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Alternative forms[edit]


From Middle English ynogh, from Old English ġenōg (enough), from Proto-Germanic *ganōgaz (enough) (compare Scots eneuch, West Frisian genôch, Dutch genoeg, German genug, Low German noog, Danish nok, Swedish nog, Icelandic nógur), from *ganuganą 'to suffice' (compare Old English ġeneah), or from *ga- + an unattested *nōgaz, probably ultimately from Proto-Indo-European *h₂eh₂nó(n)ḱe (he has reached, attained), perfective of *h₂neḱ- (to reach) (compare Old Irish tánaic (he arrived), Latin nancisci (to get), Lithuanian nèšti (to carry), Albanian kënaq (to please, satisfy), Ancient Greek ἐνεγκεῖν (enenkeîn, to carry).).




  1. Sufficient; all that is required, needed, or appropriate.
    1. Used before a noun in the manner of words like some, a bit of, and so on.
      I've already had enough coffee today.
    2. (archaic) Used after a noun.
      There is food enough for us all.

Usage notes[edit]

When used after a noun, the article is omitted, and it often describes an inherent adjectival quality of that noun rather than a tangible portion. Thus one hears

 He is man enough for the job
 He is the man enough for the job.
 He is a man enough for the job.


  • Sranan Tongo: nofo




  1. Sufficiently.
    I cannot run fast enough to catch up to them.
    You've worked enough; rest for a bit.
    • 1913, Joseph C[rosby] Lincoln, chapter V, in Mr. Pratt’s Patients, New York, N.Y., London: D[aniel] Appleton and Company, →OCLC:
      Of all the queer collections of humans outside of a crazy asylum, it seemed to me this sanitarium was the cup winner. [] When you're well enough off so's you don't have to fret about anything but your heft or your diseases you begin to get queer, I suppose.
    • 1918, W[illiam] B[abington] Maxwell, chapter XVI, in The Mirror and the Lamp, Indianapolis, Ind.: The Bobbs-Merrill Company, →OCLC:
      The preposterous altruism too! [] Resist not evil. It is an insane immolation of self—as bad intrinsically as fakirs stabbing themselves or anchorites warping their spines in caves scarcely large enough for a fair-sized dog.
    • 1963, Margery Allingham, chapter 15, in The China Governess: A Mystery, London: Chatto & Windus, →OCLC:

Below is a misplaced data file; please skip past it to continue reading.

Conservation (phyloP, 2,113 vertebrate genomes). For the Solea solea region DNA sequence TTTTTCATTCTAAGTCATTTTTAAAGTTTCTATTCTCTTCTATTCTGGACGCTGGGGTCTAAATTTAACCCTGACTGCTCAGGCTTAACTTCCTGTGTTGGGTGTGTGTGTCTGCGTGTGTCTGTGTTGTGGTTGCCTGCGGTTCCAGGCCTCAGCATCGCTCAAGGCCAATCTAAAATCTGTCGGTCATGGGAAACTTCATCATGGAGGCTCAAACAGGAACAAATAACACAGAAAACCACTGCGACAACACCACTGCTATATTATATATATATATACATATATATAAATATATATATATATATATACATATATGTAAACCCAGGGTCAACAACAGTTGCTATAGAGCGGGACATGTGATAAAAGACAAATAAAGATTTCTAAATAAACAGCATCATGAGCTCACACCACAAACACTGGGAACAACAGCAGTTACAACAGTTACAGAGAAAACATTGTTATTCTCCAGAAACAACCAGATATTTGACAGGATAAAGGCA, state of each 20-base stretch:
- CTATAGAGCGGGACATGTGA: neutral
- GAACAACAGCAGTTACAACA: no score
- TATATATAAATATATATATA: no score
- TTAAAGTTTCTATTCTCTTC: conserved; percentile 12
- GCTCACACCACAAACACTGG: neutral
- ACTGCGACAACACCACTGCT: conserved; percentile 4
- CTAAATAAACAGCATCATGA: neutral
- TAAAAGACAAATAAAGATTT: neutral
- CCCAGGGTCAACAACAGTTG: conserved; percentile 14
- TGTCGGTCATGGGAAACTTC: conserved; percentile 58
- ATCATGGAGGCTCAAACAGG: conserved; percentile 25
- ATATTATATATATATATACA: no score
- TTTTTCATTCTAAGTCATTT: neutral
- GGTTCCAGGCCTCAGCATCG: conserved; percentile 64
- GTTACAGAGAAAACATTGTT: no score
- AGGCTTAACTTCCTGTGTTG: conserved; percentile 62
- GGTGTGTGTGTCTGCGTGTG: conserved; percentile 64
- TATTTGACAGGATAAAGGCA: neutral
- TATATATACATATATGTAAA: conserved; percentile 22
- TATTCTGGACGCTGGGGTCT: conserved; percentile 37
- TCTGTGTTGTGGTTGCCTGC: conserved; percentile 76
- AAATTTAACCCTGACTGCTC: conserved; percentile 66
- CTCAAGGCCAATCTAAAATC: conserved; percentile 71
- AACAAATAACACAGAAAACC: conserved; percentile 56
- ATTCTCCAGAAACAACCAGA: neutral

‘No,’ said Luke, grinning at her. ‘You're not dull enough! [] What about the kid's clothes? I don't suppose they were anything to write home about, but didn't you keep anything? A bootee or a bit of embroidery or anything at all?’
  2. Fully; quite; used after adjectives to express slight augmentation of the positive degree, and sometimes equivalent to very.
    He is ready enough to accept the offer.
    • 1598–1599 (first performance), William Shakespeare, “Much Adoe about Nothing”, in Mr. William Shakespeares Comedies, Histories, & Tragedies [] (First Folio), London: [] Isaac Iaggard, and Ed[ward] Blount, published 1623, →OCLC, [Act II, scene i]:
      I know you well enough; you are Signior Antonio.
    • 1910, Emerson Hough, chapter I, in The Purchase Price: Or The Cause of Compromise, Indianapolis, Ind.: The Bobbs-Merrill Company, →OCLC:
      “[…] it is not fair of you to bring against mankind double weapons ! Dangerous enough you are as woman alone, without bringing to your aid those gifts of mind suited to problems which men have been accustomed to arrogate to themselves.”
  3. Used after certain adverbs to emphasise that a quality is notable, unexpected, etc.
    Talking of Mr Smith, funnily enough, I saw him just the other day.
    I left my camera on the train, but luckily enough someone handed it in to lost property.

Usage notes[edit]

  • As an adverb, in modern English, enough almost always follows the verb, adjective or adverb that it qualifies. In older language and certain dialects, cases where it precedes the modified word, e.g. "He was enough satisfied" or "I was not enough recompensed", may be seen.
  • The archaic form enow was remarked as early as Samuel Johnson to be used for plural nouns.




  1. A sufficient or adequate number, amount, etc.
    I have enough (of it) to keep me going.
    Enough of you are here to begin the class.
    Get some more plates. There aren’t enough yet.
    Not enough is known yet about the causes of the pandemic.
    There wasn't enough of an economic surplus.




  1. Stop! Don't do that any more!
    I'm sick of you complaining! Enough!


The translations below need to be checked and inserted above into the appropriate translation tables. See instructions at Wiktionary:Entry layout § Translations.


enough (plural enoughs)

  1. (rare, chiefly in the plural) An instance of being sufficient, or of doing something sufficiently.
    • 1909, Edwin Balmer, Waylaid by Wireless: A Suspicion, a Warning, a Sporting Proposition, and a Transatlantic Pursuit, page 29:
      And she was neither beautiful nor handsome, but just at the point halfway between which a girl of twenty-three reaches who inherits good features and healthful figure, and who has learned to dance well, ride well, study enough, golf enough, and has attained the thousand other "well and enoughs" which include talking well and listening enough, and allow a woman to be liked and loved with so little consciousness that she never suspects she is particularly liked at all.

Derived terms[edit]

terms derived from all parts of speech